The Accidental Spy by David Gardner
My rating: 5 of 5 stars
The Accidental Spy is one of the most entertaining books I’ve read in forever!
When Middlebridge College closed its doors, 56-year-old history professor, Harvey Hudson, found himself out of the job he’d held for 24 years and struggling to find a position at another institution. Desperate to keep body and soul together and to keep secretly paying the mortgage on his widowed mother’s home, he took a series of part-time delivery gigs.
A chance meeting with his old high school sweetheart landed him in an entry-level technical writer position at the high-tech firm she co-owned with her ex-husband. However, the years he’d spent in his collegiate ivory tower had left him unprepared for the new job’s work assignments. He struggled to understand the programming for which he was to write the documentation.
Under fire from the CEO, Margo’s ex-husband, Harvey outsources his job to a subcontractor in India at a small percentage of his salary. The results are a stunning turnaround for him at work. He begins to have romantic thoughts about Amaya, the woman in India who is actually writing the documentation he is taking credit for. But just as things are looking up, Harvey gets a late-night pizza delivery request from two FBI agents who reveal that the contracting firm in India is a front for a Russian intelligence agency and Amaya, his dream girl, is a Russian spy.
I was hooked! At the start of the book, the main character Professor Harvey Hudson is trapped in the depression trifecta: he’s lost his job, wife, and self-respect. But wait! There’s more. He’s secretly paying the mortgage on his widowed mother’s home while living in a dump over a poultry butcher shop, and the job at his old girlfriend’s software company is kicking his butt. I could completely relate to Harvey’s job security woes and his discomfort with his much younger coworkers. The fact that he knows absolutely nothing about the work at T&M exacerbates the problem and his deepening loss of self-worth. All in all, Harvey is a decent and lovable guy. The premise that he outsources his job to India absolutely sold me on picking this book up, and I was wholly behind Harvey’s strategy proving to be a successful move. And it really did work like a charm until it didn’t.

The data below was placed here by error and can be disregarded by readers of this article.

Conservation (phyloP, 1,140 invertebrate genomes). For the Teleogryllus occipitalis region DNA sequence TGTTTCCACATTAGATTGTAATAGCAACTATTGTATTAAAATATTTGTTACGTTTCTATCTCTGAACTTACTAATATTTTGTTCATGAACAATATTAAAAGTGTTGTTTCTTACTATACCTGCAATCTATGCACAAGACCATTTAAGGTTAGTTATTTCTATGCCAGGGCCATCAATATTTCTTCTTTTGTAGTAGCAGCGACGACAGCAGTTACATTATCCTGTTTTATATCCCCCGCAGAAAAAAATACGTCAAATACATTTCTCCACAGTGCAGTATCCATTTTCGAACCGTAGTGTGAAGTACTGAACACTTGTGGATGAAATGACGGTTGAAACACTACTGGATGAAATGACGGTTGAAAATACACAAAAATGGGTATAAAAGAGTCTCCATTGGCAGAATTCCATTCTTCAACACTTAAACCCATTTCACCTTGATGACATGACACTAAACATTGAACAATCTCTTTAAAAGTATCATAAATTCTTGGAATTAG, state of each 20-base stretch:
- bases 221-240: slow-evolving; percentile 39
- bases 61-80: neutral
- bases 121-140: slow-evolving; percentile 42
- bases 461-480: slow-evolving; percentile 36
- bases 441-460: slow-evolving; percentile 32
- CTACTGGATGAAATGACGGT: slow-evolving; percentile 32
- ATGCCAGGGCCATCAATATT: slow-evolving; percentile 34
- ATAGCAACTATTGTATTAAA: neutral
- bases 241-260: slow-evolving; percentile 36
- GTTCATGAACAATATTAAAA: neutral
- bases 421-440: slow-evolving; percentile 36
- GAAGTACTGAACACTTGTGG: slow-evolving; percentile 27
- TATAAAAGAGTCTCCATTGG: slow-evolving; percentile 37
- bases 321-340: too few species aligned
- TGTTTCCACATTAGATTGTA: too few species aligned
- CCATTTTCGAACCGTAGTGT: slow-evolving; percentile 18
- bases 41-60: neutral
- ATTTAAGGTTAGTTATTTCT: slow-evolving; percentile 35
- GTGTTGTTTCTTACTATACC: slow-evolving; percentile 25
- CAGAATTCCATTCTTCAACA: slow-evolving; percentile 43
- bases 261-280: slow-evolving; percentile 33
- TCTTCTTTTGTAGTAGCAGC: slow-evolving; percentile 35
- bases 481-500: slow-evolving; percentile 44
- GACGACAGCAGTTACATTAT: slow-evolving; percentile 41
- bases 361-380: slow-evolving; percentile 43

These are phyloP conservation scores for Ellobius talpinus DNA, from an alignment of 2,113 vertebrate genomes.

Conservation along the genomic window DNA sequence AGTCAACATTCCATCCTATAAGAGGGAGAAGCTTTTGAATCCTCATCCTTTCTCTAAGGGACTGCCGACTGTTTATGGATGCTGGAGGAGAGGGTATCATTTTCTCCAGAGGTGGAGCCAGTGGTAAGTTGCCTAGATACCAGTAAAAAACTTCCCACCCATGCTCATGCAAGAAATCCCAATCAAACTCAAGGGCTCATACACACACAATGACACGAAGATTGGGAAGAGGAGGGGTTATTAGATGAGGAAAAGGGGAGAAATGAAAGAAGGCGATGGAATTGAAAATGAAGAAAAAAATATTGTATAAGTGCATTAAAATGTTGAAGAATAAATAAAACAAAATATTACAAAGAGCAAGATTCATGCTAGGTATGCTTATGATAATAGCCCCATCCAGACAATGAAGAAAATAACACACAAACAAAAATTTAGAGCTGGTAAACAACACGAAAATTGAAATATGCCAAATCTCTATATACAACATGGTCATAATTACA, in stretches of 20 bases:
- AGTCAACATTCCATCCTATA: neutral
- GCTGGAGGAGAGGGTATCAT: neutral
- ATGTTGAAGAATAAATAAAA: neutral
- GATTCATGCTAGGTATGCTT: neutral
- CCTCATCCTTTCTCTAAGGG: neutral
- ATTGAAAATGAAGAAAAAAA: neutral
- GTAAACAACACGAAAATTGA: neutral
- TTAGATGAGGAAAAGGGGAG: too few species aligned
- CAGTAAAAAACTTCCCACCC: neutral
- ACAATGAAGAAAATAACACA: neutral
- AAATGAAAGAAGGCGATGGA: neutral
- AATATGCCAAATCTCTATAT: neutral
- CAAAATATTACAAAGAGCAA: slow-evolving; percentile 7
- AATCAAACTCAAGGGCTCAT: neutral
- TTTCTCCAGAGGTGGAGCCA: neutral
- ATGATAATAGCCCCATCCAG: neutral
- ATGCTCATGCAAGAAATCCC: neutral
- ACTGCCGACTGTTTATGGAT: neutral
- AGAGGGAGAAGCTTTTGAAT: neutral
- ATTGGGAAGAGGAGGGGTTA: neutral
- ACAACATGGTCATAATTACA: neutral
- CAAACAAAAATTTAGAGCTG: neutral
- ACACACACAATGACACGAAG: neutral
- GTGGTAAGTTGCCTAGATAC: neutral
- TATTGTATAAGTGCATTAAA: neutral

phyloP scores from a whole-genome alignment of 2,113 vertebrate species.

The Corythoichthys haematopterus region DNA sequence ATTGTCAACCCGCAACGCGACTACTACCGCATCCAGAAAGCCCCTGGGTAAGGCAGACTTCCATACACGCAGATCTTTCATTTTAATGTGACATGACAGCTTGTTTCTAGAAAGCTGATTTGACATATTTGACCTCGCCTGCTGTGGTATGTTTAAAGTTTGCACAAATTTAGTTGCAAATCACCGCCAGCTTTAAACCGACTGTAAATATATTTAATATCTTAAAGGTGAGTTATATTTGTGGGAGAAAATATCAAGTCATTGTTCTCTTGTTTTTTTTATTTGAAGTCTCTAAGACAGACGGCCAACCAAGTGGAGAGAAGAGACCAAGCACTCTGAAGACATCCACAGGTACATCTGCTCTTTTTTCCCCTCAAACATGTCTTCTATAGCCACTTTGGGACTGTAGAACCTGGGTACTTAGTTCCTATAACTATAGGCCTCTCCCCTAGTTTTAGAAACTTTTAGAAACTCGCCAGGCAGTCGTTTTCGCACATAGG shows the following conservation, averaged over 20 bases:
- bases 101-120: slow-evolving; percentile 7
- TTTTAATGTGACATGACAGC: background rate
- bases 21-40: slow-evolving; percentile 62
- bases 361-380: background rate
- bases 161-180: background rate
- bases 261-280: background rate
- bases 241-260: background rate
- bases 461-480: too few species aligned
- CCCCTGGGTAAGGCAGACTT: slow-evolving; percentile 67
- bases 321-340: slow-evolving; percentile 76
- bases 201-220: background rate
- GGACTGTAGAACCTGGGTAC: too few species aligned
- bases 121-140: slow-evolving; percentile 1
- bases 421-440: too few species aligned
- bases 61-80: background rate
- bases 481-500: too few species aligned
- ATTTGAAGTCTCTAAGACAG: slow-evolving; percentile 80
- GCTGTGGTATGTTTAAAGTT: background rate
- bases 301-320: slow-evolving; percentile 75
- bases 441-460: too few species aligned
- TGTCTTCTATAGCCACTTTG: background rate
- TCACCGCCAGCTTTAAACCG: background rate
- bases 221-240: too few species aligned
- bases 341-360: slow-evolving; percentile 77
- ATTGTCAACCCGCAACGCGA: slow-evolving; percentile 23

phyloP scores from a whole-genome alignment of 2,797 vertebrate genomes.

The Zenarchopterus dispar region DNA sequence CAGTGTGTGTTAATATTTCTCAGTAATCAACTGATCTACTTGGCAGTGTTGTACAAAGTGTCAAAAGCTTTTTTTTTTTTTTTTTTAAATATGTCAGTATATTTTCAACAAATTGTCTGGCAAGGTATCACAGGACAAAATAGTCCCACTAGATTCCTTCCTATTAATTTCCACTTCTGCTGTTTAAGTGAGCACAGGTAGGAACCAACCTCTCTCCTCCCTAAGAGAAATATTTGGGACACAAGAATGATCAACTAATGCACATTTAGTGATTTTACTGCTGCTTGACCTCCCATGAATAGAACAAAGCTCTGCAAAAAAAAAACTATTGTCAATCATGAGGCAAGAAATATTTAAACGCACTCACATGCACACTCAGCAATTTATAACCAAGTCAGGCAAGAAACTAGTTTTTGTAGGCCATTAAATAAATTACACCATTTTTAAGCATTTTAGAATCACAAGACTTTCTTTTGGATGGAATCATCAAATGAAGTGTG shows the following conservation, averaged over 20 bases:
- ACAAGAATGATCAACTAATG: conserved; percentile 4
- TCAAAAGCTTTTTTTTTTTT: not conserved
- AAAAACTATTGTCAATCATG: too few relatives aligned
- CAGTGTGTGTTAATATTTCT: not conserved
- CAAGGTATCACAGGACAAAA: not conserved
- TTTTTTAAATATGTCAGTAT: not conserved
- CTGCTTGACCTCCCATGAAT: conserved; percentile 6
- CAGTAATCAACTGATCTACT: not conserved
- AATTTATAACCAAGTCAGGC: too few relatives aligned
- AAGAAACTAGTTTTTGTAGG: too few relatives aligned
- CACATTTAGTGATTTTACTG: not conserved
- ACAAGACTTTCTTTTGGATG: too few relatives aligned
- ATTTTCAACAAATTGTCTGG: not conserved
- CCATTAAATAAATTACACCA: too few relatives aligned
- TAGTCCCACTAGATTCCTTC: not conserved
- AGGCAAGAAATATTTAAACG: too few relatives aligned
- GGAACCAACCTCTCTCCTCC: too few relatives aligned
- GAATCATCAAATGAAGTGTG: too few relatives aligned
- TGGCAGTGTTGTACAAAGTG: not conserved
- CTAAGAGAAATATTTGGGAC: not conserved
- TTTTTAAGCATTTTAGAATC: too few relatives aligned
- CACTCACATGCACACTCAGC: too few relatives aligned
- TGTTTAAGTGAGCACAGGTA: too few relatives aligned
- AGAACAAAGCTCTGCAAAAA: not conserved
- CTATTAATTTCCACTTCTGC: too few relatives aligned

I was also completely caught up in Amaya’s backstory and involvement in the Russian cyberattack plan. She’s gentle and a total lady but feisty when she feels she’s been wronged. I rooted for these two to click and find their HEA.
The author’s writing style was easy to read and deliciously witty. This was definitely a book I didn’t want to put down; it was a five-star read for me from the start. However, there was at least one sentence (if not more) where I wanted to round that up to “11.” (“Because I stole his wallet.”)
With its outstandingly clever plot, witty, laugh-out-loud dialogue, and sympathetic main characters, I highly recommend THE ACCIDENTAL SPY to readers who enjoy spy thrillers and would like a lighter, less-than-serious take on the genre.
I voluntarily reviewed this after receiving an Advanced Review Copy from the author through Partners in Crime Virtual Book Tours.